Investors are criticizing what they call sloppy underwriting by Lehman Brothers and J.P. Morgan of Telecom Italia's dollar-denominated high-grade sale last week. They said the deal came late in the day, thwarting flippers, and overseas investors learned at the last minute the deal did not comply with regulations and were forced to drop out of the book. That, in turn, reduced demand and led to poor aftermarket performance.
Jim Merli, head of debt syndicate at Lehman Brothers in New York, did not return calls. Calls to J.P. Morgan's high-grade syndicate desk were referred to Michael Dorfsman, spokesman, who declined comment. Enrico Parrazzini, head of finance at Telecom Italia, could not be reached by press time.
Telecom Italia's new issue is comprised of three tranches, totaling $3.5 billion. Its 4.95% of '14s came at 100bps over Treasuries and its 6% of '34s came at 128bps over. They were trading in the aftermarket at the same price. "It's still wrapped around the new issue price and hasn't done well," said one investor who traded in and out of the deal, complaining the deal was aggressively priced.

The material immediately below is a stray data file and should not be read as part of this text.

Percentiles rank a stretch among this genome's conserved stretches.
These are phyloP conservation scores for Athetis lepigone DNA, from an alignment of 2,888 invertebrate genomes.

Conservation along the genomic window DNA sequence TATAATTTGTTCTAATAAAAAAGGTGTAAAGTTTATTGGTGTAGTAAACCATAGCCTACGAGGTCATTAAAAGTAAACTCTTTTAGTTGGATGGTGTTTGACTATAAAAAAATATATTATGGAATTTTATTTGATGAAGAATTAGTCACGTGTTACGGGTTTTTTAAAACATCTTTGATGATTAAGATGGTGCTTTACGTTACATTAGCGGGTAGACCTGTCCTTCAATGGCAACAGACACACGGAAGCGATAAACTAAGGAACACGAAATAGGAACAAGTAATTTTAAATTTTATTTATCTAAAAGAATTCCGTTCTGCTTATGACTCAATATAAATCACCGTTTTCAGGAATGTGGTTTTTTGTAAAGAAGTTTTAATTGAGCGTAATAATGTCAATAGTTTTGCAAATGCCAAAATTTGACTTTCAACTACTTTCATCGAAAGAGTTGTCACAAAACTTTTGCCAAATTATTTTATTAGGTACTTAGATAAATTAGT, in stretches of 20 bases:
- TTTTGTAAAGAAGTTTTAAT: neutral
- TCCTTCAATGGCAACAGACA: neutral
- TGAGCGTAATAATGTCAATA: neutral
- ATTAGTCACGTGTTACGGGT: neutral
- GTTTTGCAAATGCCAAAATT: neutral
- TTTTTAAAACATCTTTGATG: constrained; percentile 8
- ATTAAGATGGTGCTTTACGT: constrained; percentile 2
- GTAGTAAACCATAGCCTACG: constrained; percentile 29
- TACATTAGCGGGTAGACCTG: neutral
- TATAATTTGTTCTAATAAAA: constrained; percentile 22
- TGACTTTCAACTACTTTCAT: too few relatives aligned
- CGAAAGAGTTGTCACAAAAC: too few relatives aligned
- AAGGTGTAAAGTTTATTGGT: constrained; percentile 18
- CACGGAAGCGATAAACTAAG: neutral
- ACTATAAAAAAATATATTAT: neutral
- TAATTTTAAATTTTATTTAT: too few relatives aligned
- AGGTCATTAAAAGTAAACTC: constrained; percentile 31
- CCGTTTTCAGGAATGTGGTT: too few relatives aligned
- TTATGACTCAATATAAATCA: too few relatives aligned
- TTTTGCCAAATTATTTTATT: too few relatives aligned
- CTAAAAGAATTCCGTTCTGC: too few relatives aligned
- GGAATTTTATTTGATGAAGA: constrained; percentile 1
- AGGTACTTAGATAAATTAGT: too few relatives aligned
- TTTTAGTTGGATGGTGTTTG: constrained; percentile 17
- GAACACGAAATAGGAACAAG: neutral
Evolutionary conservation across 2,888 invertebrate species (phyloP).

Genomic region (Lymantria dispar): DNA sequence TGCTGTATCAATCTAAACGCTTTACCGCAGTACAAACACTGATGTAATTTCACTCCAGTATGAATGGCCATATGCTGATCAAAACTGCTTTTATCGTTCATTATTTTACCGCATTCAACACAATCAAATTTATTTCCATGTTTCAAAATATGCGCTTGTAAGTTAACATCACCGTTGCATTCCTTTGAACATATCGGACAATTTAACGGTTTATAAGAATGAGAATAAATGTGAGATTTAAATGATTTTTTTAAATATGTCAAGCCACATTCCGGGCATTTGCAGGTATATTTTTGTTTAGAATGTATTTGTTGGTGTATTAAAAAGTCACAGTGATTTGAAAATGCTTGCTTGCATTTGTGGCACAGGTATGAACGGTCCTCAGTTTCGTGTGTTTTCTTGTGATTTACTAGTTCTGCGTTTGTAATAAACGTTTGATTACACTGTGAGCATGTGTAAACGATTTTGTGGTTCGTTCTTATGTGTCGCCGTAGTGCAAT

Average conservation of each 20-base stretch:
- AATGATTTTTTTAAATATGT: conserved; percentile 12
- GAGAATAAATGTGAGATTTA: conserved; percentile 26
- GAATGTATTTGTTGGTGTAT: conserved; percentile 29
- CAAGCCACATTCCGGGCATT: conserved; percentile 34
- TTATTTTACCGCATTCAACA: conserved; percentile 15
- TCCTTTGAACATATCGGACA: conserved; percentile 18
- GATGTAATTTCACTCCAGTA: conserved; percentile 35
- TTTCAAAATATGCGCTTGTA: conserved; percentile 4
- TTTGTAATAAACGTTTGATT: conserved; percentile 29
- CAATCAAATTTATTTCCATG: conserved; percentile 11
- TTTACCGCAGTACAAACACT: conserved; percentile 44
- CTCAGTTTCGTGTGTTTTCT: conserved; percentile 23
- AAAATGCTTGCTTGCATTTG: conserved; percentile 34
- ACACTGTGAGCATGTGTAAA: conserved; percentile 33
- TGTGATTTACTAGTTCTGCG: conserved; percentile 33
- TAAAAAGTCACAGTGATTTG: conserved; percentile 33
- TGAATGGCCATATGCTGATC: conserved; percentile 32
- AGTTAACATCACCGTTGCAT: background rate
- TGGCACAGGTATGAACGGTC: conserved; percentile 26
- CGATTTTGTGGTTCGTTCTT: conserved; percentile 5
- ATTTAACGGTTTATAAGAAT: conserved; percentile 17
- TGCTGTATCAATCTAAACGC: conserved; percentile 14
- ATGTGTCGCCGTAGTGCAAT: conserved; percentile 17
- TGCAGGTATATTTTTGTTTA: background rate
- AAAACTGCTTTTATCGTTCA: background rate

Several market participants familiar with the deal remarked at least one important overseas investor was forced to drop out of the book at the last minute due to compliance problems. "There were some offshore accounts that found out late in the day the new issue didn't comply with foreign regulations and couldn't buy the deal," noted one participant. It could not be determined which specific investors dropped out.
"The book looked bigger than it actually was and underwriters grew the deal too much," said one portfolio manager who participated in the deal. He highlighted investors also dropped out because they didn't get their allocations until late in the day, were looking to flip the deal and didn't want to hold the issue overnight.
Of course, from an issuer's perspective, the timing of the deal to block investors from flipping the bonds was anything but sloppy.